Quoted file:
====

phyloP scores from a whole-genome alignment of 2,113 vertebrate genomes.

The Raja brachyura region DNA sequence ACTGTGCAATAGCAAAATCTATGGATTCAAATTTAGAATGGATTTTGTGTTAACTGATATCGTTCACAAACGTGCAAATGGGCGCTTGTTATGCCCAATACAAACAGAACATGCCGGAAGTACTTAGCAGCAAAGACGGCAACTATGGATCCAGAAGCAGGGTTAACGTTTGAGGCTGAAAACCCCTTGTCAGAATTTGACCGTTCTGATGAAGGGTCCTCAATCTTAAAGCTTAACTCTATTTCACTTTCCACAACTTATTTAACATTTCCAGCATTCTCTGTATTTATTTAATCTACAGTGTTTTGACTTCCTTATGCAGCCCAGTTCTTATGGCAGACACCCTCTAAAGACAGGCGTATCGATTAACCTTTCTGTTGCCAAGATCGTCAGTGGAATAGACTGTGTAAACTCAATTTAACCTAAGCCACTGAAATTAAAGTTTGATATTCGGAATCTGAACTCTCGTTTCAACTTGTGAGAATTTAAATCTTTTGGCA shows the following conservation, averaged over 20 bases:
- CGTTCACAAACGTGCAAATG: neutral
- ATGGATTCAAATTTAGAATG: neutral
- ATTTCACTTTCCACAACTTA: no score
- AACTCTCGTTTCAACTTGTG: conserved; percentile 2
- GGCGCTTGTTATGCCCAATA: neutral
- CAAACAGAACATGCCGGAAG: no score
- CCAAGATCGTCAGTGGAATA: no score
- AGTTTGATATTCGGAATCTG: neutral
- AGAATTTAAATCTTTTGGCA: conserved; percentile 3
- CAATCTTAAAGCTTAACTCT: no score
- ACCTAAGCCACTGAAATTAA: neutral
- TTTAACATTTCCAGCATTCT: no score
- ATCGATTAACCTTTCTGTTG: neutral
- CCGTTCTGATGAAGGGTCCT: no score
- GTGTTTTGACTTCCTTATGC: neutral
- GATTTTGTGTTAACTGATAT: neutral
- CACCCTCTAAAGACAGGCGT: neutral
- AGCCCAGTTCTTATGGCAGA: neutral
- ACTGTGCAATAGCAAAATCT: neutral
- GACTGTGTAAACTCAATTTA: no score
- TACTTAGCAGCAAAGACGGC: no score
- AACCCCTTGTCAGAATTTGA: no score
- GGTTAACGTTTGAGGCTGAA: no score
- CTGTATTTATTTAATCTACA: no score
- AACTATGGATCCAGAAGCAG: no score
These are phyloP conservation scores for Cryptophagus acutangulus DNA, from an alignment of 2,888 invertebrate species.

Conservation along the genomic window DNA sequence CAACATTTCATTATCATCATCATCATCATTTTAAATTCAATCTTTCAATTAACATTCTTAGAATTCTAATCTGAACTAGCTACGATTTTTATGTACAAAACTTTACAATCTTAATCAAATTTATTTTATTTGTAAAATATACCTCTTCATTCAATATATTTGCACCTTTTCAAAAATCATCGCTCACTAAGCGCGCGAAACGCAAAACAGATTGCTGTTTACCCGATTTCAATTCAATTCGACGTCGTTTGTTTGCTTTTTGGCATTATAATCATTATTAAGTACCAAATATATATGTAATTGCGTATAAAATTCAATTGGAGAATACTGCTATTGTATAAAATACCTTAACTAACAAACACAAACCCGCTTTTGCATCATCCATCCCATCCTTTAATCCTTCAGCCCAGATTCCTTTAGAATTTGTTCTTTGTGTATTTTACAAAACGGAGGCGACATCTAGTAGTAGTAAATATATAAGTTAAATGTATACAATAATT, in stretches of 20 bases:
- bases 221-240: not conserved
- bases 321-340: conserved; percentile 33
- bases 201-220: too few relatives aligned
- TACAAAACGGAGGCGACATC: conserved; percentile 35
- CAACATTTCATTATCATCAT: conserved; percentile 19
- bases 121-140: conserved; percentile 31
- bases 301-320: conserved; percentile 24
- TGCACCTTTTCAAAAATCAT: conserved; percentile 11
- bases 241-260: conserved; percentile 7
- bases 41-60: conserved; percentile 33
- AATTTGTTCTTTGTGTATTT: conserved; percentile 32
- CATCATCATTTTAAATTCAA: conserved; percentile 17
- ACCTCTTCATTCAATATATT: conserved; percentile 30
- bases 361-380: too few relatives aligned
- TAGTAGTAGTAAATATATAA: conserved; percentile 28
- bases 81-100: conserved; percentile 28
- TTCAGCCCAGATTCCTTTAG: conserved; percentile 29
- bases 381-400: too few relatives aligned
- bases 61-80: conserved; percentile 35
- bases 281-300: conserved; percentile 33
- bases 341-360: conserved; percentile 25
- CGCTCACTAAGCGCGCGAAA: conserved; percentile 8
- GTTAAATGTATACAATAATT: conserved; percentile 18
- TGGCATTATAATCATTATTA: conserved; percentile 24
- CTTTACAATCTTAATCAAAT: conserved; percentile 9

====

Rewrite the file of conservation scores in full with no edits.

phyloP scores from a whole-genome alignment of 2,113 vertebrate genomes.

The Raja brachyura region DNA sequence ACTGTGCAATAGCAAAATCTATGGATTCAAATTTAGAATGGATTTTGTGTTAACTGATATCGTTCACAAACGTGCAAATGGGCGCTTGTTATGCCCAATACAAACAGAACATGCCGGAAGTACTTAGCAGCAAAGACGGCAACTATGGATCCAGAAGCAGGGTTAACGTTTGAGGCTGAAAACCCCTTGTCAGAATTTGACCGTTCTGATGAAGGGTCCTCAATCTTAAAGCTTAACTCTATTTCACTTTCCACAACTTATTTAACATTTCCAGCATTCTCTGTATTTATTTAATCTACAGTGTTTTGACTTCCTTATGCAGCCCAGTTCTTATGGCAGACACCCTCTAAAGACAGGCGTATCGATTAACCTTTCTGTTGCCAAGATCGTCAGTGGAATAGACTGTGTAAACTCAATTTAACCTAAGCCACTGAAATTAAAGTTTGATATTCGGAATCTGAACTCTCGTTTCAACTTGTGAGAATTTAAATCTTTTGGCA shows the following conservation, averaged over 20 bases:
- CGTTCACAAACGTGCAAATG: neutral
- ATGGATTCAAATTTAGAATG: neutral
- ATTTCACTTTCCACAACTTA: no score
- AACTCTCGTTTCAACTTGTG: conserved; percentile 2
- GGCGCTTGTTATGCCCAATA: neutral
- CAAACAGAACATGCCGGAAG: no score
- CCAAGATCGTCAGTGGAATA: no score
- AGTTTGATATTCGGAATCTG: neutral
- AGAATTTAAATCTTTTGGCA: conserved; percentile 3
- CAATCTTAAAGCTTAACTCT: no score
- ACCTAAGCCACTGAAATTAA: neutral
- TTTAACATTTCCAGCATTCT: no score
- ATCGATTAACCTTTCTGTTG: neutral
- CCGTTCTGATGAAGGGTCCT: no score
- GTGTTTTGACTTCCTTATGC: neutral
- GATTTTGTGTTAACTGATAT: neutral
- CACCCTCTAAAGACAGGCGT: neutral
- AGCCCAGTTCTTATGGCAGA: neutral
- ACTGTGCAATAGCAAAATCT: neutral
- GACTGTGTAAACTCAATTTA: no score
- TACTTAGCAGCAAAGACGGC: no score
- AACCCCTTGTCAGAATTTGA: no score
- GGTTAACGTTTGAGGCTGAA: no score
- CTGTATTTATTTAATCTACA: no score
- AACTATGGATCCAGAAGCAG: no score
These are phyloP conservation scores for Cryptophagus acutangulus DNA, from an alignment of 2,888 invertebrate species.

Conservation along the genomic window DNA sequence CAACATTTCATTATCATCATCATCATCATTTTAAATTCAATCTTTCAATTAACATTCTTAGAATTCTAATCTGAACTAGCTACGATTTTTATGTACAAAACTTTACAATCTTAATCAAATTTATTTTATTTGTAAAATATACCTCTTCATTCAATATATTTGCACCTTTTCAAAAATCATCGCTCACTAAGCGCGCGAAACGCAAAACAGATTGCTGTTTACCCGATTTCAATTCAATTCGACGTCGTTTGTTTGCTTTTTGGCATTATAATCATTATTAAGTACCAAATATATATGTAATTGCGTATAAAATTCAATTGGAGAATACTGCTATTGTATAAAATACCTTAACTAACAAACACAAACCCGCTTTTGCATCATCCATCCCATCCTTTAATCCTTCAGCCCAGATTCCTTTAGAATTTGTTCTTTGTGTATTTTACAAAACGGAGGCGACATCTAGTAGTAGTAAATATATAAGTTAAATGTATACAATAATT, in stretches of 20 bases:
- bases 221-240: not conserved
- bases 321-340: conserved; percentile 33
- bases 201-220: too few relatives aligned
- TACAAAACGGAGGCGACATC: conserved; percentile 35
- CAACATTTCATTATCATCAT: conserved; percentile 19
- bases 121-140: conserved; percentile 31
- bases 301-320: conserved; percentile 24
- TGCACCTTTTCAAAAATCAT: conserved; percentile 11
- bases 241-260: conserved; percentile 7
- bases 41-60: conserved; percentile 33
- AATTTGTTCTTTGTGTATTT: conserved; percentile 32
- CATCATCATTTTAAATTCAA: conserved; percentile 17
- ACCTCTTCATTCAATATATT: conserved; percentile 30
- bases 361-380: too few relatives aligned
- TAGTAGTAGTAAATATATAA: conserved; percentile 28
- bases 81-100: conserved; percentile 28
- TTCAGCCCAGATTCCTTTAG: conserved; percentile 29
- bases 381-400: too few relatives aligned
- bases 61-80: conserved; percentile 35
- bases 281-300: conserved; percentile 33
- bases 341-360: conserved; percentile 25
- CGCTCACTAAGCGCGCGAAA: conserved; percentile 8
- GTTAAATGTATACAATAATT: conserved; percentile 18
- TGGCATTATAATCATTATTA: conserved; percentile 24
- CTTTACAATCTTAATCAAAT: conserved; percentile 9